Life In New York City: Random Gossip 1885 #3

Some Non Theatrical Gossip From Across the River
ONE OF THE MOST POPULAR GIRLS in New York society, who is asked everywhere and who moves among the best people, is so shockingly negligent, untidy and careless in her dress, the arrangement of her hair, the care of her hands and so on that her reputation is fast becoming more than local. She is tall, very thin, and might be considered gawky if it were not for her extraordinary manner. No matter where she is she has a look of absolute serenity and contentment, and when she arrives at the theater at nine o'clock and forces ten people to stand while she goes to her seat, she stares at them with such a wearied air that nine out of the ten feel like apologizing for being in the theater at all, and the tenth one wishes he were dead. She is about thirty-two years of age, writes poems and occasional short stories, composes waltzes and is a bright talker. People remember the things that she says and in the absence of a wit in New York society, since William R. Travers has taken to burying himself in athletic clubs, she has become the one noted and quoted oracle. The number of clever people who keep in the swim in society is very small, and she practically has the field to herself. A noticeable thing about her, however, is not her wit, but her appearance. It is incredible that an unmarried woman, and one who constantly moves among people who are fastidious and fashionable in attire, should be distinguished by habits entirely the reverse of all that is cleanly and presentable. Many a beauty has had fewer chances of marrying well than this awkwardly formed but clever woman. For ten years she has been besieged. She has a little money, but not enough to tempt fortune hunters of the higher rank, and the proposals she has had are perhaps entirely due to the charm of her manner, for they certainly would never be brought about by her personal appearance.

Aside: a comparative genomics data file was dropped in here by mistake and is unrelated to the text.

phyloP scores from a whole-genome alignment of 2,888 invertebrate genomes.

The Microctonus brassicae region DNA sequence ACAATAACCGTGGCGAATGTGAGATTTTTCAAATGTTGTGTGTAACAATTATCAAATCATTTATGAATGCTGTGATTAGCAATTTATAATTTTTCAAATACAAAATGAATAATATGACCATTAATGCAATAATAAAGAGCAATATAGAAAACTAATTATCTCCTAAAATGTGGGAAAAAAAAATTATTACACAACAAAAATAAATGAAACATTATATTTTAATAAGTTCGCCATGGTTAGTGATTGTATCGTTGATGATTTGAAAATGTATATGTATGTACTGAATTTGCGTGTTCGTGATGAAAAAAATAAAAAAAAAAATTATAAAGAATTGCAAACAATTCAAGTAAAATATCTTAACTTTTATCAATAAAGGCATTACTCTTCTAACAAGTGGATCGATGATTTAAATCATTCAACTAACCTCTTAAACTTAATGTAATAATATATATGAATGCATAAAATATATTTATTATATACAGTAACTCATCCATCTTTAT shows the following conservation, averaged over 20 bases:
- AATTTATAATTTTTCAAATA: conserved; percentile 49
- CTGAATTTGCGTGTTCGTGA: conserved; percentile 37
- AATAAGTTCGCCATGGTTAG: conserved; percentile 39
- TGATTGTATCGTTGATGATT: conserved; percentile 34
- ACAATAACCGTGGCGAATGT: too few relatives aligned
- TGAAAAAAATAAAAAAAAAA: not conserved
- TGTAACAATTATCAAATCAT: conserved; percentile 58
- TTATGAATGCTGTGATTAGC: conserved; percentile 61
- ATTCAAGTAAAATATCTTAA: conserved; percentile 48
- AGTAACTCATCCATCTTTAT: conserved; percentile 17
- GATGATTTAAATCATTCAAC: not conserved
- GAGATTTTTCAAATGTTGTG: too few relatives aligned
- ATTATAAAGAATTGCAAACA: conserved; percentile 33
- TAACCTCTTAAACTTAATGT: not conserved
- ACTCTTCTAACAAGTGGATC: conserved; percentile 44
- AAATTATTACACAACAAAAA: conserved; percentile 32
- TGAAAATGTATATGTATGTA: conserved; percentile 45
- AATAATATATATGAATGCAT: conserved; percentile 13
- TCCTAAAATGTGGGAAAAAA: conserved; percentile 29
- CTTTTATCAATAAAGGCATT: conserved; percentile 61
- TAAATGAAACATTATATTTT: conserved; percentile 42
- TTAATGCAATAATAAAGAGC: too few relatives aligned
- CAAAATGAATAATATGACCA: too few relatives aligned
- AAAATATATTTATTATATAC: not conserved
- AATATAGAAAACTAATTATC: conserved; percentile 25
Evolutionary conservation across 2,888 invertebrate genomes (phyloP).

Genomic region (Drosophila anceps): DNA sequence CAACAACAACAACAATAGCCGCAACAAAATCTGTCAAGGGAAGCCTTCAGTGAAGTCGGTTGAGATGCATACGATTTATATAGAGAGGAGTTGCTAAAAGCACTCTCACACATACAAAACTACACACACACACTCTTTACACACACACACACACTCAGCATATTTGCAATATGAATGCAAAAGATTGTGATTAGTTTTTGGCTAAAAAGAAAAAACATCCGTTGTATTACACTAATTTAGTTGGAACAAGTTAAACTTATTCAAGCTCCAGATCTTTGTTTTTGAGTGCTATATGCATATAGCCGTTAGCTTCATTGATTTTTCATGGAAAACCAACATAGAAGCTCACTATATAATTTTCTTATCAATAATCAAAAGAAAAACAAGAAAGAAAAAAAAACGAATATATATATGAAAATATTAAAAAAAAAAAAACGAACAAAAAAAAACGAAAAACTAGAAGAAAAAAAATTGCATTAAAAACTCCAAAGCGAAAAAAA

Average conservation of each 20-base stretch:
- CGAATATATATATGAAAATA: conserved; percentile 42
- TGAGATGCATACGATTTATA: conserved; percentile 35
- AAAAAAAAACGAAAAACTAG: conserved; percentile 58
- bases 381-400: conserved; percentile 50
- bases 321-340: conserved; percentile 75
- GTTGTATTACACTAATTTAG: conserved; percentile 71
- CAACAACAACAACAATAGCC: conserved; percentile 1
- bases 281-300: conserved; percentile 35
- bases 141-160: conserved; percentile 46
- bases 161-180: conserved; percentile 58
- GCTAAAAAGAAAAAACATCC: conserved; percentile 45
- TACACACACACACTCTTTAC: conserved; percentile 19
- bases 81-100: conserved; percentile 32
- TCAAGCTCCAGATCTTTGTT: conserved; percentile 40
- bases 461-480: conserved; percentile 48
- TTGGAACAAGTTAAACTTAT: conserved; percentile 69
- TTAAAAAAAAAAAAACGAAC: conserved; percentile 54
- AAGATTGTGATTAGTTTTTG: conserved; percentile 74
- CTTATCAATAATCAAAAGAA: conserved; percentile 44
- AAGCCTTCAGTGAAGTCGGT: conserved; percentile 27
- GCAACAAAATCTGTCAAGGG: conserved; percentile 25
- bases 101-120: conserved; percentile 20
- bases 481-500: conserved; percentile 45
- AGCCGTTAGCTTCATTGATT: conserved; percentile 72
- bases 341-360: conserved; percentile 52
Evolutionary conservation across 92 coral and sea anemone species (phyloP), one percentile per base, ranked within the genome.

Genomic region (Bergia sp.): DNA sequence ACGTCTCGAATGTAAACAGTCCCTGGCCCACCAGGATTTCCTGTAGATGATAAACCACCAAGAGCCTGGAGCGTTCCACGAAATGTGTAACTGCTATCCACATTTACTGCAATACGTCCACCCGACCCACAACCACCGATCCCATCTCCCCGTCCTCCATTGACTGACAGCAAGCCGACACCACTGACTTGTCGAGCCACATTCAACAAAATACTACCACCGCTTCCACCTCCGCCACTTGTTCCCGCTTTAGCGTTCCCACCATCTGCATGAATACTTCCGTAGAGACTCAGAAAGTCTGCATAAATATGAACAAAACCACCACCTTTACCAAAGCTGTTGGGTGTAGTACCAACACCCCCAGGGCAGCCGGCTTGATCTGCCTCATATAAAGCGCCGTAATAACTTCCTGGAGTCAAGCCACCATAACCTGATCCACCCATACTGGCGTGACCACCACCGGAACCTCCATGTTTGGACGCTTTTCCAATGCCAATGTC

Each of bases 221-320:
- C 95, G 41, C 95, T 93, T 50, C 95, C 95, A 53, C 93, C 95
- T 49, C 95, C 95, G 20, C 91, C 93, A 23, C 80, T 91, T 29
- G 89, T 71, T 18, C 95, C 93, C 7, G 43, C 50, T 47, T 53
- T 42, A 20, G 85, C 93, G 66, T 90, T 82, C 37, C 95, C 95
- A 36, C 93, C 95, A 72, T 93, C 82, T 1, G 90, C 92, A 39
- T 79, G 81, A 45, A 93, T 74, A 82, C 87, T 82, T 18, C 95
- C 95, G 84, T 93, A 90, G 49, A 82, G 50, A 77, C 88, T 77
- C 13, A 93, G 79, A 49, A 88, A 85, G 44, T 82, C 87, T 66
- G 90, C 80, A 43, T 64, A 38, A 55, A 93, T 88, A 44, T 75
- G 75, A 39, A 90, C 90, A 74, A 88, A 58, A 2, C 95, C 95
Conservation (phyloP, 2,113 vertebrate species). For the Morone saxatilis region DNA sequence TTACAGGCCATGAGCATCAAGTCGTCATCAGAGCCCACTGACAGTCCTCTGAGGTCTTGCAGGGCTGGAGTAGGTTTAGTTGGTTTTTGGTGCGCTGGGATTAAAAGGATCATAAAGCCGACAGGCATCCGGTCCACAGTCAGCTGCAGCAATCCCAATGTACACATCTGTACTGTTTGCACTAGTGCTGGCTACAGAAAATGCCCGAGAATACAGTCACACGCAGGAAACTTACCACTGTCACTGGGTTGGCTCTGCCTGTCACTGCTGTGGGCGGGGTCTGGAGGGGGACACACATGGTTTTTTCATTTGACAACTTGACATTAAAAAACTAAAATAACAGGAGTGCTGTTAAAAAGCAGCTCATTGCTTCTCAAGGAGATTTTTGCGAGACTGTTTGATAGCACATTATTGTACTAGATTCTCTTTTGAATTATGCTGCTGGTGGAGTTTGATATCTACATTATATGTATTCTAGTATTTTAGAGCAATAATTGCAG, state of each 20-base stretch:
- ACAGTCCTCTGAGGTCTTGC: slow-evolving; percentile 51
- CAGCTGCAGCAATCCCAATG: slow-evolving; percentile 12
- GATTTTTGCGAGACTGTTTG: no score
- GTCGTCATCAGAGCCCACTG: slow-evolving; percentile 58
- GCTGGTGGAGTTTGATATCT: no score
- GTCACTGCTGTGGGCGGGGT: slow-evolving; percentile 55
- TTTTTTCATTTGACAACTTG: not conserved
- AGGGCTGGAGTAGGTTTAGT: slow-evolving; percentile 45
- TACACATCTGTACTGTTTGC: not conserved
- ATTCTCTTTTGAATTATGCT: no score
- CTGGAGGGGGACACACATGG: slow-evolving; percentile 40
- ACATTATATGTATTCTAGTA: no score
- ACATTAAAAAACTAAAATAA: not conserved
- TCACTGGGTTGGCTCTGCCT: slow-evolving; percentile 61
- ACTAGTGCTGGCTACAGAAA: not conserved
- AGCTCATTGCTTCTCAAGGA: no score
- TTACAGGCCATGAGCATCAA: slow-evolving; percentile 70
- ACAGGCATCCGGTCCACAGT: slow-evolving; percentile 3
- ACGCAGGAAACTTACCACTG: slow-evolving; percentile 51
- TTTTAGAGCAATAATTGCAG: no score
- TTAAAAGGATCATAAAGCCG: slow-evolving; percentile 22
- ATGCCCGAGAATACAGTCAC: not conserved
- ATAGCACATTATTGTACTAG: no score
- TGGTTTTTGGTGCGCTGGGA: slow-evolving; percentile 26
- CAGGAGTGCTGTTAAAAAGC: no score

THERE CAN BE NO QUESTION OF THE DULLNESS OF THE TIMES. Nobody seems to be spending money in New York, the theaters are but scantily patronized and trades people of all kinds complain bitterly. The streets are filled with professional mendicants and men in the big business buildings down town complain that their offices are frequented by men of all ages and descriptions, begging for a day's work of any sort. First class bookkeepers, accountants, salesmen and clerks who earned salaries running from $2,000 to $3,500, a few years ago are advertising for positions at any terms. In Friday's paper the announcement of three big failures, one for $4,000,000, another for $3,500,000 and a third for considerably more than $2,000,000, attracted little attention. The men in the Stock Exchange are struggling along, scalping, shearing and throat cutting and praying, as formerly, for the return of better times. Wall street has felt the blow very heavily and the brokers are by no means the howling swells they were a few years ago, when to be a member of the Board meant twenty to thirty thousand a year, at least. Members of the Board in those days made Rome howl with a vengeance, but now they are living in boarding houses, complain of their poverty and are the most careful of men financially.